In the midst of the mid-July doldrums, Barack Obama suddenly was beset by a zeitgeist tornado blowing in — hard — from the media and the opposition. A Washington Post headline blared that “6 in 10 Americans Lack Faith in Obama.” The Drudge Report, rippling off the poll, screamed, “CREDIBILITY CRISIS.” The New York Times asked 15 brilliant people to give the sinking Prez advice on its op-ed page. Charles Krauthammer, the neoconservative columnist, argued that the worst part of Obama’s failure was that he was succeeding — he was reversing Reaganism, with legislation like the health care and financial-reform bills. The President’s press secretary, Robert Gibbs, noted, accurately, that the Democratic Party might lose the House of Representatives in the coming elections. This droplet of candor rendered the Speaker of said House, Nancy Pelosi, inexplicably apoplectic. Various commentators began to speculate that it was possible that the Democrats could lose the Senate as well.

Yikes. With all the hyperventilation, it was easy to gain the impression that something was actually happening. In truth, not much was. Take that Washington Post poll, for example. It was true that 57% of those surveyed had only some or no faith in the President’s ability to solve the country’s problems. But that was pretty good compared with, well, everyone else in town: 67% lacked faith in the congressional Democrats, and a mere 72% felt that way about the Republicans. By the way, the lack of faith in the President’s ability to fix the economy seems entirely rational to me: another short-term stimulus burst is needed, and so are long-term deficit-reduction fixes, but both seem beyond the Administration’s capability right now. On the other hand — in the midst of a fierce recession and the oil spill and a massive Republican smear campaign — Obama’s approval rating stood at a buoyant 50%, which was slightly higher than most other polls had him, all of which were higher than Ronald Reagan’s at a similar point in his presidency. (See TIME’s poll: voters like Obama, not his policies.)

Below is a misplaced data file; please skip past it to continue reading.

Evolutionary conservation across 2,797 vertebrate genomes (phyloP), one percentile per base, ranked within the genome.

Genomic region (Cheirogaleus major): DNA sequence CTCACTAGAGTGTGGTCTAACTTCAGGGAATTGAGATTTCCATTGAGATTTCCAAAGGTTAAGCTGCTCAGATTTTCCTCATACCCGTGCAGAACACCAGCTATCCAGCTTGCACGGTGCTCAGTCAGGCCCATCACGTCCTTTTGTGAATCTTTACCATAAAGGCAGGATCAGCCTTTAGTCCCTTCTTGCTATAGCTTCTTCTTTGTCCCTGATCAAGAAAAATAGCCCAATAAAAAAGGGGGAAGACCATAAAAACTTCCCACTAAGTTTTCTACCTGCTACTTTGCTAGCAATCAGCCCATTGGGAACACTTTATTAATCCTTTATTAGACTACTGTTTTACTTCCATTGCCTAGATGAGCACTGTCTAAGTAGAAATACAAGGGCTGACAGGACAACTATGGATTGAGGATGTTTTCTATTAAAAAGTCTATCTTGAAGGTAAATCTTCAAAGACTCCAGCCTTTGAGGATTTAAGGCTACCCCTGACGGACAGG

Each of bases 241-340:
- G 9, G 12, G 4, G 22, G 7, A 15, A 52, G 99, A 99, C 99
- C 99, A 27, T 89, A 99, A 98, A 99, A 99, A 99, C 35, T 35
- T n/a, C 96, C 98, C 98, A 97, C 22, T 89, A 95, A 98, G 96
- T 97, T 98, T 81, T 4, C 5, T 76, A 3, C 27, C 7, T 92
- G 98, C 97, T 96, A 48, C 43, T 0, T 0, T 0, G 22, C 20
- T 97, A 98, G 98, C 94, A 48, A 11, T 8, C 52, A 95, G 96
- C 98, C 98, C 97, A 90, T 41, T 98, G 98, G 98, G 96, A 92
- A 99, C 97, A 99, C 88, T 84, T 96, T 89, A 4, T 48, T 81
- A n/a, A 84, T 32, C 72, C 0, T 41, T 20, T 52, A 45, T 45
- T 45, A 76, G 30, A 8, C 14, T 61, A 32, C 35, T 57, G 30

It was certainly true that the Democrats were poised to take a shellacking in the coming elections. That’s business as usual; congressional campaigns almost always give heartburn to sitting Presidents. But the intensity of the reflux remains a mystery. The Lost Senate scenario depended on the Democrats’ dropping every last race imaginable — and even as the dire prognostications were being propounded, Harry Reid was rising from the dead in his Nevada Senate race (on the strength of the weird Tea offered by his Republican challenger), a pattern that could repeat itself in other states where the Republicans have settled on test-tube libertarians who want to privatize old-age entitlements, believe that people receiving unemployment insurance are lazy and still have doubts about the legality of the 1964 Civil Rights Act. (See “Harry Reid — The Democrats’ Inside Man.)

Even on the House side, the picture wasn’t entirely clear. A composite index of polls had the Republicans slightly ahead in a generic ballot (albeit with a far more enthusiastic potential electorate). But in the tawdry area of fundraising, a very precise leading indicator of success in congressional races, Democrats were thrilled by the fact that many of their vulnerable candidates — Gabrielle Giffords in Arizona, Chris Carney in Pennsylvania, for example — had significantly outraised their Republican opponents. Here, too, the Republicans were evening the odds by offering strange brews of Tea against Democrats who tended to be solid, moderate Blue Dog sorts. (Several polls had the Tea Party’s initial, mildly favorable public impression turning sour.) (Comment on this story.)

This is not to say the President doesn’t have problems. The public is distressed by the recession and confused by Obama’s solutions. The financial-reform bill that the President signed on July 21 may tourniquet some of Wall Street’s excesses, but who could explain it? The big banks remain intact, with only a byzantine regulatory process standing between them and another bailout. There is no transaction tax to discourage the casino gambling in financial derivatives that fueled the crash. Indeed, the most accessible news from the bill is that one unpopular big (Wall Street) was impinged upon by another (government regulators), who don’t have a fabulous track record when it comes to being outsmarted by the Madoffs of this world. The other headline was that the bill funds 68 government studies, all of which — I’m sure — will be carefully read and implemented. (See “Financial Reform: Obama’s Triumph of Policy Over Politics.”)